Leading gambling charity GambleAware will today release details of a study into youth gambling, at the organisation’s annual conference.
The study, which was commissioned by the charity and carried out by the Centre for Child Health at Bristol Medical School, focused on the gambling behaviour of young people born in Bristol during the 1990s, across three different age groups ranging from 17 to 24.
The research was based on a 3,500-person sample in each age category and was supported by other data drawn from parental surveys and interviews on the subject of gambling.
Speaking about the survey, the CEO at GambleAware, Marc Etches, said he was concerned about protecting younger people from gambling harm in an era in which access to technology means they can be more easily exposed to gambling products, and he cited figures that showed that one in every eight children aged between 11 and 16 were following gambling operators through social media.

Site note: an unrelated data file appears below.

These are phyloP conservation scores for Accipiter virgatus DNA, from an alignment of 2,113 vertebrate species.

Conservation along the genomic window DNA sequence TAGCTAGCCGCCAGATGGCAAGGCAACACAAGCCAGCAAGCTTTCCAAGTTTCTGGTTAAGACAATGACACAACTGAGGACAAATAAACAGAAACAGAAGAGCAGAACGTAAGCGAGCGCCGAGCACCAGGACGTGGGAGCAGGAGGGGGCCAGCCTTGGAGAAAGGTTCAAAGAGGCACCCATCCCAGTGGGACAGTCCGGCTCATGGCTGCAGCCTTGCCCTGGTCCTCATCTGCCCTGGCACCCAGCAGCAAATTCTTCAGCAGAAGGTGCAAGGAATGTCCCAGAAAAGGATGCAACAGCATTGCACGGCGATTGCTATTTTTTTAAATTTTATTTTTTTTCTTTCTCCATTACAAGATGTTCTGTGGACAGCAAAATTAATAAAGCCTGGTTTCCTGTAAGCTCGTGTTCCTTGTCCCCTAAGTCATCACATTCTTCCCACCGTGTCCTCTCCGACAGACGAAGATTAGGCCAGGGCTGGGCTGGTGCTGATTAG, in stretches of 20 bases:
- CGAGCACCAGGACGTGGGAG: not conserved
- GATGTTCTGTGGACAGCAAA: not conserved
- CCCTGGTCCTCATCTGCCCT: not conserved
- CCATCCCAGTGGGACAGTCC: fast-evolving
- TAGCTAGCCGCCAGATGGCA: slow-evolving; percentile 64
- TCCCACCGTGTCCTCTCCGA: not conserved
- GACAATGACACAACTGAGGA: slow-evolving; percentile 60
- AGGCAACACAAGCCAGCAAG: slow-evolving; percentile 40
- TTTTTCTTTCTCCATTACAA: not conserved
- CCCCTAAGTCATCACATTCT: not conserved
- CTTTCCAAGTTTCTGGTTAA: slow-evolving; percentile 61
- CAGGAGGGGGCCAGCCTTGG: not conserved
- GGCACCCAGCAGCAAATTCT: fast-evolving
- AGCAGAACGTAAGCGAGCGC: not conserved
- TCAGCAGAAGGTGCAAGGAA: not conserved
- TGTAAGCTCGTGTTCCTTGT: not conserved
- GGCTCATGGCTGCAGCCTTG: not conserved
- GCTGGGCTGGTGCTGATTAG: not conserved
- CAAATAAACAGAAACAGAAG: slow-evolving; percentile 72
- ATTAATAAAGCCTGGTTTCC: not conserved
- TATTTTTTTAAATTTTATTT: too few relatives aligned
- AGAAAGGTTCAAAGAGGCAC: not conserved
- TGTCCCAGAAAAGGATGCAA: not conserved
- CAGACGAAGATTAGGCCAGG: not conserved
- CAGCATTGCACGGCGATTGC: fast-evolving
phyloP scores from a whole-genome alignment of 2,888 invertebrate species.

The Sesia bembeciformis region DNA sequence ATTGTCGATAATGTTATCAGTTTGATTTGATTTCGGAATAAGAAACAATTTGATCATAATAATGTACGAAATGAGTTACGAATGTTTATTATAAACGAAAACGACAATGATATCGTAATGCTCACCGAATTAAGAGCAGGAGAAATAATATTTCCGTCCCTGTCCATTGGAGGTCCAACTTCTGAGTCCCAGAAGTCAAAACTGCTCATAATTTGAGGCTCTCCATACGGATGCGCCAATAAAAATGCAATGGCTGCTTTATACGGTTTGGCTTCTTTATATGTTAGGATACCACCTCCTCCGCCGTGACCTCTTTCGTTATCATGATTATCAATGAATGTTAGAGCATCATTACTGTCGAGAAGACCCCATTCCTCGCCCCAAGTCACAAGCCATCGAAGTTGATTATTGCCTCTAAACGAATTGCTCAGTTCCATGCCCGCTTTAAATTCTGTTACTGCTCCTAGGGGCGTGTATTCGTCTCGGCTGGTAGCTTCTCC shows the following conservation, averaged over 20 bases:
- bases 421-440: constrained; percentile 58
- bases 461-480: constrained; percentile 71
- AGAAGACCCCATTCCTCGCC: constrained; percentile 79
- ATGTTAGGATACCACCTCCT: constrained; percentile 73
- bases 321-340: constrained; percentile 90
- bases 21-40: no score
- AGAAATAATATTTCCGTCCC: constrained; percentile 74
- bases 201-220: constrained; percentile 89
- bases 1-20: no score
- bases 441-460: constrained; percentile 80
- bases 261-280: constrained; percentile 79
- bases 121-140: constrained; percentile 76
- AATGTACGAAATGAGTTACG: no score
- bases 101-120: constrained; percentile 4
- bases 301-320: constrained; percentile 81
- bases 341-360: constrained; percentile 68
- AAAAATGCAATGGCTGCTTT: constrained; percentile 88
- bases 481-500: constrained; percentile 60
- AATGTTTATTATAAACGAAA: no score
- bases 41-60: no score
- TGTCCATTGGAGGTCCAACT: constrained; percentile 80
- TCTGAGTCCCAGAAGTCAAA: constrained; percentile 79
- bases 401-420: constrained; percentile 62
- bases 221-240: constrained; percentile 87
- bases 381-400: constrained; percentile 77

The survey findings will show that young people who gambled on a weekly basis were likely to have developed their gambling habits by 20, and that young men were more likely to be gamblers than young women. The survey also found that over half of 17-year-olds had been involved in gambling during the previous year, while this figure was 68% for 20-year-olds.
In young men, the trend of online gambling was particularly marked. Around 9% of those at age 17 gambled online, but this rose to 35% at 20 and 47% at 24.
Environmental factors such as a family member who gambled regularly can play a significant part in encouraging young people to gamble, while video games and regular social media usage also played a role, according to the survey.
Gamble Aware will recommend that young people needed to be protected from gambling harm through education, treatment and where appropriate, legislative and regulatory action.